"We are all committed. We're in the streets. [We're] trying to keep the conversation going, trying to keep the fire stoked. We're trying to stay connected. We're anti-division out here; everyone is connected. I hope everyone comes out: pro-this, pro-that, anti-this, anti-that. I hope everyone comes out here. Just be nice – let's just be nice to each other. You can be about whatever you're about. Easy."
"Pro-this, pro-that, anti-this, anti-that." And that's your problem, brother, right there. That's. Why. You. Lost. Because your solidarity is an empty space into which anyone can project their own idea of life-as-it-should-be. ("Easy.") In this way, I submit, "He Will Not Divide Us" is the distillation of contemporary liberalism.
So shallow is this politics, so in thrall is it to spectacle and surface, that it is bound to attract the celebrity, and, indeed, to become itself a species of entertainment or showbiz. LaBeouf is himself a celebrity – a star of the small and silver screen – and his involvement in "He Will Not Divide Us" has ensured its high profile on social media. (As, indeed, has the participation of LaBeouf's friend and advocate, Jaden Smith – rapper, actor and son of Will – who turned up at the installation when it was still in Queens and put in a lengthy shift.) In the past, LaBeouf, Rönkkö & Turner have attempted to use LaBeouf's celebrity to interrogate the nature of authenticity and fame, and they've done so in some interesting ways, from the masochistic irony of #IAMSORRY to the endurance project #ALLMYMOVIES. But "He Will Not Divide Us" is not like that. It isn't about celebrity; it just uses it to get media traction.
Now far be it from me to criticise celebrities for taking an interest in politics. If Matt Damon wants to advocate for better pay for teachers or Clint Eastwood wants to chat to an empty chair at a Republican rally, then who am I to call them insincere? You'll get no jabs from me, dear reader, about how politics is now show business for ugly people and show business politics for beautiful people. (Well, one or two, perhaps …) But liberals and progressives should ask themselves what it is about their politics that allows so many celebrities to make such an easy show of support when their bank accounts put them decisively beyond the experience of most working people. The avoidance of class as an issue is part of it. (Would Ashley Judd have recited "Nasty Woman" at the Women's March with such conspicuous passion if it had mentioned vast discrepancies of wealth?) But it's also indicative of just how receptive liberals now are to such interventions, what a premium they put on "awareness-raising" and "advocacy" and "conversations" and "debate" – preoccupations that reflect their overrepresentation in the media and information industries. "The Fightback against Trump Begins with Meryl Streep's Golden Globes Speech" wrote Suzanne Moore in The Guardian. Really? I mean really? This is what passes for opinion journalism in C. P. Scott's once mighty organ? At least Moore has the wit to worry that Streep's speech might be a double-edged sword; might it come to be regarded, she wonders, as just more liberal virtue-signalling? Suzanne, you see that speck over there? That's the horse's arse, mate. And that sound you can hear is the stable door, banging in the wind …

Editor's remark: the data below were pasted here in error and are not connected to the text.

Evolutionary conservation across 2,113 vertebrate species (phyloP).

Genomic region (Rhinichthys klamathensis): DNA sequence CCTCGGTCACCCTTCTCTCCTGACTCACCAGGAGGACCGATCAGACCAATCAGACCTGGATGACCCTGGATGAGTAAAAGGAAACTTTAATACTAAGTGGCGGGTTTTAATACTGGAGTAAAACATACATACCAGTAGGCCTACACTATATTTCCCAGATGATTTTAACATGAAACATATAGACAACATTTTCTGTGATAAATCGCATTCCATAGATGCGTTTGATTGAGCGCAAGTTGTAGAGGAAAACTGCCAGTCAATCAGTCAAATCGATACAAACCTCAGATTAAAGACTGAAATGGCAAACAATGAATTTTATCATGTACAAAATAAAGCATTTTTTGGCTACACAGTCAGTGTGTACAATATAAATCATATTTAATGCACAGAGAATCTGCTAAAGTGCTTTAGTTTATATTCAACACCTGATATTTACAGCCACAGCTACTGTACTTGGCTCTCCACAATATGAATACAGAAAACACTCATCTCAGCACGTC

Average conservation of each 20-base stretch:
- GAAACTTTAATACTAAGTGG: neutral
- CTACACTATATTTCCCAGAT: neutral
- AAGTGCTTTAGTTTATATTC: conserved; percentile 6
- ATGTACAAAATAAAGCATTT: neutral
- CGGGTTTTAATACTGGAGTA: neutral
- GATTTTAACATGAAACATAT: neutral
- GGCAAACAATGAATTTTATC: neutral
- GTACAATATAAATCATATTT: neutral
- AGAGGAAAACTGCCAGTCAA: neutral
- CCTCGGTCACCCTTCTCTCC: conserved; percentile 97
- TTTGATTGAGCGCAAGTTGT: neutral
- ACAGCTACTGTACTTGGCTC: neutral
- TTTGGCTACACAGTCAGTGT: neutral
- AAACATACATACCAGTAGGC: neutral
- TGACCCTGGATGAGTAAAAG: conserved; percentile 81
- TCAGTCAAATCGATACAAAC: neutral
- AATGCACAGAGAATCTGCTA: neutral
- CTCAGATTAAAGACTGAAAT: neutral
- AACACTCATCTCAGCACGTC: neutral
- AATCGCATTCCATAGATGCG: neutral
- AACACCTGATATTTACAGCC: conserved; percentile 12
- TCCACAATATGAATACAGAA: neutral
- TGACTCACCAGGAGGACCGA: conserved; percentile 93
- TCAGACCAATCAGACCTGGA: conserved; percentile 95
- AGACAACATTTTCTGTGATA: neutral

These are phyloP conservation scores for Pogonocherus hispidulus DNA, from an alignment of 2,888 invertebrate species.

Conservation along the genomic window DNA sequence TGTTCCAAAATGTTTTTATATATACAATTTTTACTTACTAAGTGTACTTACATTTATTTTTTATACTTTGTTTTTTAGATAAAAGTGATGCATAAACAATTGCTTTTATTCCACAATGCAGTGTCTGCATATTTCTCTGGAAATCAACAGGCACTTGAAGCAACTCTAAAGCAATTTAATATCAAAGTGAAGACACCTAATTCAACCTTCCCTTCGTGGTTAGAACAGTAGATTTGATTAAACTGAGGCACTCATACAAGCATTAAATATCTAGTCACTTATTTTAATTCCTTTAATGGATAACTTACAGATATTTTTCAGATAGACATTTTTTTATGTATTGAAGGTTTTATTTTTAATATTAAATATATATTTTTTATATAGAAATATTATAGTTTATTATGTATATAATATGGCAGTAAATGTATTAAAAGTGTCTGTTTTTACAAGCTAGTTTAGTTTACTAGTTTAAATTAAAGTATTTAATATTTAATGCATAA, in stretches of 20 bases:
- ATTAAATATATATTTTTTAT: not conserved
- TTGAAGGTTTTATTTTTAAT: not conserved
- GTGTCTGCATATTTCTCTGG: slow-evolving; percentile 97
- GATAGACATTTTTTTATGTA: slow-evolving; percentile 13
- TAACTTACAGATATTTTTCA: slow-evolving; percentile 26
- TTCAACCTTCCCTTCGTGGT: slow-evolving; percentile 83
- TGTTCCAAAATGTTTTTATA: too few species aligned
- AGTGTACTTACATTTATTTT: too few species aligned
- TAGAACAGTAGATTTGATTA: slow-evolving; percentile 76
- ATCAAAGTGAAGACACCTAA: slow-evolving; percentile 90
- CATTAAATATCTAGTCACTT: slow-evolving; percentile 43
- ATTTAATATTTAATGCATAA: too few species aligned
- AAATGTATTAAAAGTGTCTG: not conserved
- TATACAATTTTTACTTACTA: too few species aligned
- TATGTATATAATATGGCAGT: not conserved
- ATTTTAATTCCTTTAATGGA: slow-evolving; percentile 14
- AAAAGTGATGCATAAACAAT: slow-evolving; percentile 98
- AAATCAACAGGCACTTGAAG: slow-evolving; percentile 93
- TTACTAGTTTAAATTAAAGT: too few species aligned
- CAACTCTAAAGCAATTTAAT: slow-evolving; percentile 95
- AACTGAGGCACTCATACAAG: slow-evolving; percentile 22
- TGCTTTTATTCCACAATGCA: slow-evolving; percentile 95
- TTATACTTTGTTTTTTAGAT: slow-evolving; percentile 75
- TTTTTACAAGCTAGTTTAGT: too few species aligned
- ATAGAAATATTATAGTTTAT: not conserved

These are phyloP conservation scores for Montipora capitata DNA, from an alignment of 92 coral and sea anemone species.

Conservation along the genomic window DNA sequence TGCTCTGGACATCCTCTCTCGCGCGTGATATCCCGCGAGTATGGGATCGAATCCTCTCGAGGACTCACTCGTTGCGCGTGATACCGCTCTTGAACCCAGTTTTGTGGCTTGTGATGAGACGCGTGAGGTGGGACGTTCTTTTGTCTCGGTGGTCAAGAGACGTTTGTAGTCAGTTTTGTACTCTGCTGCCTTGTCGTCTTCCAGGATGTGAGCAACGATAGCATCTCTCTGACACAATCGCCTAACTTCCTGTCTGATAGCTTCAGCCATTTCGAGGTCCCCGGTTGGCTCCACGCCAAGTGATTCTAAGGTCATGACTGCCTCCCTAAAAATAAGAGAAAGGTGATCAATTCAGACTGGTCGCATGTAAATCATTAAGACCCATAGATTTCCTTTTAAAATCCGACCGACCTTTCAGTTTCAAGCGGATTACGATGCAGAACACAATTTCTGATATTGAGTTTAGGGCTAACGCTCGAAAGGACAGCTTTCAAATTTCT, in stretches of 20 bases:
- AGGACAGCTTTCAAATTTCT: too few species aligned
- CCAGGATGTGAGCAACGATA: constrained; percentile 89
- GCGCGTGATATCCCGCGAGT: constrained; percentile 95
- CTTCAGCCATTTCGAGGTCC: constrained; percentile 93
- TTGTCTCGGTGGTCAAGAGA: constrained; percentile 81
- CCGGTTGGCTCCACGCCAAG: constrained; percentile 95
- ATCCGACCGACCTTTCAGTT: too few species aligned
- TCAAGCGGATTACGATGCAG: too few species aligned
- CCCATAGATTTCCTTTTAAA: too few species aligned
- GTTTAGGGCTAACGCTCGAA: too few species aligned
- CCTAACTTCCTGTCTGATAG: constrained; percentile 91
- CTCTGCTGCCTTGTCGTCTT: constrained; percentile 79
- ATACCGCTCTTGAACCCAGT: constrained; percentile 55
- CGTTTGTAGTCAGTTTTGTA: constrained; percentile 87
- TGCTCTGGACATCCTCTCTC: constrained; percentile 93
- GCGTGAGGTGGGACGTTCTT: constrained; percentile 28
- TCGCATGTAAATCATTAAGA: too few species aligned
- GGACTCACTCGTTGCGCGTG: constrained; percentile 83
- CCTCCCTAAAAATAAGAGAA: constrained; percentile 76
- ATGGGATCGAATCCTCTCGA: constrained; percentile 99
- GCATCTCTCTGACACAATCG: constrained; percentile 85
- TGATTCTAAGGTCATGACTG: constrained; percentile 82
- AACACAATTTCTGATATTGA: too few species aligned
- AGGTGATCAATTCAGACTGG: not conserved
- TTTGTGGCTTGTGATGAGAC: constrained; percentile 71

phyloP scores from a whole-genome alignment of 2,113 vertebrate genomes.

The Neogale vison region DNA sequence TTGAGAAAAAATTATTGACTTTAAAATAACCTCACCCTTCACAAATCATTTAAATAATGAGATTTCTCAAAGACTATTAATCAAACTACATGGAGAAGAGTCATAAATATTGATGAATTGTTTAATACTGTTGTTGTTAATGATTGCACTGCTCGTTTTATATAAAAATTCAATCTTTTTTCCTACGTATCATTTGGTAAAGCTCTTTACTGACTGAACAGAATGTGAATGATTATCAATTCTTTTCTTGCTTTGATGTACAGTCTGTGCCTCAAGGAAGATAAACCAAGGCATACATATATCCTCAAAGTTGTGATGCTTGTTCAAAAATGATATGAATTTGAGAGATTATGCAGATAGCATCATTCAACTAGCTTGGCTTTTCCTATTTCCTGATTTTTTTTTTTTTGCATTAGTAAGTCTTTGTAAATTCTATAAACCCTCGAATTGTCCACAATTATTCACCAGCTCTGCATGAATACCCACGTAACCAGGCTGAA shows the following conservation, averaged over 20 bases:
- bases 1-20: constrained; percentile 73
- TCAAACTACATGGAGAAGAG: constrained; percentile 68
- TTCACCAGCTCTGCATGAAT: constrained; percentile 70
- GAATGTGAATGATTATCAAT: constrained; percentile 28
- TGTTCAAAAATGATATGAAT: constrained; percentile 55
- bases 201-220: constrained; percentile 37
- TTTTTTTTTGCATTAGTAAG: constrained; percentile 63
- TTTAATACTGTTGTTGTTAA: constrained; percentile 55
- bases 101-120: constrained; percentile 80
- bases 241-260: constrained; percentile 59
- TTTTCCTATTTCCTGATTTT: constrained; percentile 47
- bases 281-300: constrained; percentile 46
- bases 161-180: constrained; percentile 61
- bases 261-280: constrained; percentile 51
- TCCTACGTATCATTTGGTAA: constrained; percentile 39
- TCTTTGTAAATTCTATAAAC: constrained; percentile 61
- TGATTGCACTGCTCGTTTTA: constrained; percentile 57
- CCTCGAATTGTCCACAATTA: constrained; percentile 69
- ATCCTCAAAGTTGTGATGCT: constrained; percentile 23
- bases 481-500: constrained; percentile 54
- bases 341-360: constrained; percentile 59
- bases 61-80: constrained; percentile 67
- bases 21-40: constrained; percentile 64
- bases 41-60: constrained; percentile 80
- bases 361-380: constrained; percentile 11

Oh yes, I think we can say with confidence that Trumpite America is unimpressed with cashed-up A-listers telling us all how terrible racism is, or how women won't be free until the juicy roles are shared equally between the guys and the gals. And yes, "He Will Not Divide Us" will be similarly dismissed as liberal posturing, confirming the right's prejudices about modern progressives in the same way that the rightwing trolls who targeted the installation will confirm progressive prejudices about Trump voters. Lord knows, if you wanted to design an artwork that divided the community, or entrenched divisions already in it, "He Will Not Divide Us" would be hard to beat. It's almost perfectly self-defeating, like Frank Costanza on the verge of an aneurysm, screaming "Serenity Now!" at the top of his lungs.
Not that there's anything wrong with division. Division is what's required right now, not soothing bromides about unity and respect and "Love Trumps Hate" and all that the rest of it. But liberals are fighting a culture war against an economic insurgency, and until they realise that the current crisis has as much to do with wage stagnation and criminal inequality as it does with Trump's misogyny and Islamophobia, and that the latter are the bacteria that breed in the swamp created by the former, they will continue to make themselves irrelevant. You wanna make this shit okay? Then ask yourselves the big guy's question: "What the fuck just happened here?"